Beware of summertime blues
THE rise in temperature as summer sets in mirrors the rising concerns of dog owners across the city because the warmer weather brings health conditions that can afflict four-legged members of families.
Parvo viral enteritis, a viral infection of the intestines, is common in unvaccinated dogs. The virus attacks the fast-dividing cells of the body, namely the lining of the intestines and the immune system.
Affected animals vomit, have diarrhoea, are lethargic and become dehydrated very quickly. Left untreated, parvo virus has a high mortality rate and, even with intensive treatment, the survival rate is only 70% to 80%.
Dr Bianca Achtzehn, a vet at the Panorama Veterinary Clinic and Specialist
Centre, told Weekend Argus prevention was better than cure – dogs could be vaccinated against the virus.
The standard 5-in-1 vaccines dogs receive (three to four vaccines at monthly intervals as puppies and one a year thereafter) included one for parvo virus.
When the weather is warm people are more likely to have parties and braais.
“The end result is they get in to a festive mood and give their dogs table scraps to eat,” Achtzehn said.
“Any fatty meat which dogs are not used to getting on a regular basis can bring on vomiting and diarrhoea and bones commonly get stuck in intestines and require a surgery to be removed.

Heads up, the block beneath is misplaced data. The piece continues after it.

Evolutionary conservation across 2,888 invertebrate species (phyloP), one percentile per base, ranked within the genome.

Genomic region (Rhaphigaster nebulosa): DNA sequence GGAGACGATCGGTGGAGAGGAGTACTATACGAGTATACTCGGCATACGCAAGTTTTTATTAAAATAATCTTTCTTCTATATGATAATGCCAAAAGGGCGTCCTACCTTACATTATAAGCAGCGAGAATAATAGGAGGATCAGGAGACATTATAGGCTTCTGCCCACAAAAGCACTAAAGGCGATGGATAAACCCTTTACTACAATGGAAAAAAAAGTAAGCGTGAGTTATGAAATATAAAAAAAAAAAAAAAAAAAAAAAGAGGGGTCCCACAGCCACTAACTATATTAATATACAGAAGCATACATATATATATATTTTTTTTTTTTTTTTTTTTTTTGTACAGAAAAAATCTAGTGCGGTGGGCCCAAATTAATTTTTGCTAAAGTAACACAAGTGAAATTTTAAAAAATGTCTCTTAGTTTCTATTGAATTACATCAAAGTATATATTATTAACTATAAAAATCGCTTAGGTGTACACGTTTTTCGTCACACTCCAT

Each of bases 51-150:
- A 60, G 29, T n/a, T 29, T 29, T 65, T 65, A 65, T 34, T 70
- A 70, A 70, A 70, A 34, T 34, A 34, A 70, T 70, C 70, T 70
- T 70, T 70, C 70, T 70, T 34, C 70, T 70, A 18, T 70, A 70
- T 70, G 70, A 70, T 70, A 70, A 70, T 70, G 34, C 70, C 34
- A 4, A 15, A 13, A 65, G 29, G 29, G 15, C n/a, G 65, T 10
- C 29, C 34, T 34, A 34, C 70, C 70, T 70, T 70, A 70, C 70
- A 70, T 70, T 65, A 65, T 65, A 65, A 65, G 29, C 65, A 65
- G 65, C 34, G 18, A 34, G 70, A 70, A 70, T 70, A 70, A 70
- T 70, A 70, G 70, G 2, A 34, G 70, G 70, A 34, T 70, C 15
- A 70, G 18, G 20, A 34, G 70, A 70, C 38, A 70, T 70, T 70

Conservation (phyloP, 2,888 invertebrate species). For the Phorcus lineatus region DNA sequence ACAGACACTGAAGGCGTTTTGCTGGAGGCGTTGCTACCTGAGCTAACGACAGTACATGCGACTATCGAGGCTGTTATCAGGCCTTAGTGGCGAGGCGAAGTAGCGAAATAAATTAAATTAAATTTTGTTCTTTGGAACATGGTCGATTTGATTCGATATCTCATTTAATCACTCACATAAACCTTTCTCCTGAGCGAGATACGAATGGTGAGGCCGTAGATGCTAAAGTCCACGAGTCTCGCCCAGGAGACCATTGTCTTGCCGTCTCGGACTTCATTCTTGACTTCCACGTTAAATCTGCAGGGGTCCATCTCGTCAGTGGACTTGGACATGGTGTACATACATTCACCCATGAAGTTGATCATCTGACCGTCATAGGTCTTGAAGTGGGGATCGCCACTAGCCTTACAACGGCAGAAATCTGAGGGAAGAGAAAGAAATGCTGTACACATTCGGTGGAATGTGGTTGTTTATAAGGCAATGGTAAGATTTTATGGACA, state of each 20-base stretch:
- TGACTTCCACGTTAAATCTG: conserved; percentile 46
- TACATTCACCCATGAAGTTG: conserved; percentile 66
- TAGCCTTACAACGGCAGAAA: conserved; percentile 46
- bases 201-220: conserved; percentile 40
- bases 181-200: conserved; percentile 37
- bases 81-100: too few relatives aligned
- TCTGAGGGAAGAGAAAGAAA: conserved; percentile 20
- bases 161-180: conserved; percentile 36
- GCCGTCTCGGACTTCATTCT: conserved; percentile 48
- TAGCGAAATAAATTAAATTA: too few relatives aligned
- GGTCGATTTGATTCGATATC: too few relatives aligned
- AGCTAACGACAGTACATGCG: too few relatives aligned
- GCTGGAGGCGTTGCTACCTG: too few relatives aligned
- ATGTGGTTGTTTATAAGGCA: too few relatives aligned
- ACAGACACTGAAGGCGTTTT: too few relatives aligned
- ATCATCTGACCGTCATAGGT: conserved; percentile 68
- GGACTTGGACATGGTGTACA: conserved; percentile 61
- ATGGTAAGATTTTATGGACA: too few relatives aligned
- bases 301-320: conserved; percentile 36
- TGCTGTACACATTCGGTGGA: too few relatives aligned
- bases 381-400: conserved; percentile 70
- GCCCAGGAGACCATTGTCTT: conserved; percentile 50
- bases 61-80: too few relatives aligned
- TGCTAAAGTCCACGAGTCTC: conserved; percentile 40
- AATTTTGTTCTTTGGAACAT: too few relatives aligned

“Around Christmas, there is also an increase in kidney problems in dogs as people treat their dogs with fruit cake and mince pies.
“Unfortunately, the raisins in these foods can cause kidney failure. The severity and cause of the stomach upset will determine the treatment.
“The owners can give it a day or two to see if it will run its course or treat the animal with over-the counter pro-biotics, such a Prokolin, Diomec or Protexin.
If, however, their dog starts vomiting, the diarrhoea lasts more than three days or turns black or bloody, then they do need to be taken to the vet.”
Snakes and scorpions are active in the warmer weather and people are more likely to take their dogs on hikes in the summer months where they may encounter these venomous creatures.
If a dog has been bitten by a snake or a scorpion, it must be taken to a vet immediately and should be hospitalised.